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Australians wanting to move, travel and work in Europe.

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Me and my husband are looking at moving to Europe to fulfil a life long dream of working abroad and travelling through Europe. We are hoping to at least live abroad for 12 months, moving from country to country. My husband is 29 and I am 27, both native Australians (English speaking). I’ve heard that Amsterdam and Germany Are a good base and make the transition of moving overseas less stressful as they speak English country wide but not sure what regions would be best or how accepting locals are of foreigners. I’m not sure how strict they are on visas,etc. My husband is a qualified auto body repair tradesman and would be securing a job with the hail sheds, doing dent removal. For me, I’ve found it difficult to see what job opportunities there are besides hospitality, although this may be my best option since we plan to move around a lot. I have an admin background, currently a Human Resources coordinator. Looking for some advice. It is information overload on the internet!

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6 minutes ago, That Outdoor Chick said:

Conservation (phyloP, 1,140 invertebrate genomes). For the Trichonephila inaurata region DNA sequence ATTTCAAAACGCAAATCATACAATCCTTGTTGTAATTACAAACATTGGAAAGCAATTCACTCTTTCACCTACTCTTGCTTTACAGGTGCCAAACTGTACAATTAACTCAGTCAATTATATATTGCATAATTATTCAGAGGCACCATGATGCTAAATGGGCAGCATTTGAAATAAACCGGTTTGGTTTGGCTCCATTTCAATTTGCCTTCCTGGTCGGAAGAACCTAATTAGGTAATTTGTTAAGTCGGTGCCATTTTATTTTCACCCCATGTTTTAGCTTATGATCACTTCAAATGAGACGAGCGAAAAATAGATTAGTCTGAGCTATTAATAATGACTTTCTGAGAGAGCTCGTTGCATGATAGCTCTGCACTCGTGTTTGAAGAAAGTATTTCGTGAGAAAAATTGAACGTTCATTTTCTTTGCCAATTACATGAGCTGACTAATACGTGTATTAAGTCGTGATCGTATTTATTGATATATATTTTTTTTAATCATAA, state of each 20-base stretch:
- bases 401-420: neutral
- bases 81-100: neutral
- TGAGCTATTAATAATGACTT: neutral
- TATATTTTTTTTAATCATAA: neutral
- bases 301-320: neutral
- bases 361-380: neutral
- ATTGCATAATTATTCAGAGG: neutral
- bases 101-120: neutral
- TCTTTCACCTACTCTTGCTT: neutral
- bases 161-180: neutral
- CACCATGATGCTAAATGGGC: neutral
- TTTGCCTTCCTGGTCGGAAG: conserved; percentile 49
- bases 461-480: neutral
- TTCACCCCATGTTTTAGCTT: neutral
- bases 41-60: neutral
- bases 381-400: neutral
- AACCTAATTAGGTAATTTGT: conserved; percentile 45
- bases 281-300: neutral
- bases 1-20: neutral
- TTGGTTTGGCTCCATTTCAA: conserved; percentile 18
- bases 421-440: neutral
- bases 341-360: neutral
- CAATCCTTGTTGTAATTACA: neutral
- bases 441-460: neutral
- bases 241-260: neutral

Me and my husband are looking at moving to Europe to fulfil a life long dream of working abroad and travelling through Europe. We are hoping to at least live abroad for 12 months, moving from country to country.

 

In case you haven't noticed, we are currently in the middle of a global pandemic. Furthermore, unless one of you have an EU citizenship, you'll need a work visa for each country in which you want to work.

 

6 minutes ago, That Outdoor Chick said:

I’ve heard that Amsterdam and Germany Are a good base and make the transition of moving overseas less stressful as they speak English country wide

 

Although the German government likes to claim that Germans all speak excellent English, I know many Germans who can't.

 

6 minutes ago, That Outdoor Chick said:

I’m not sure how strict they are on visas,etc.

 

All third country nationals (i.e. non-EU citizens) need work permits.

 

6 minutes ago, That Outdoor Chick said: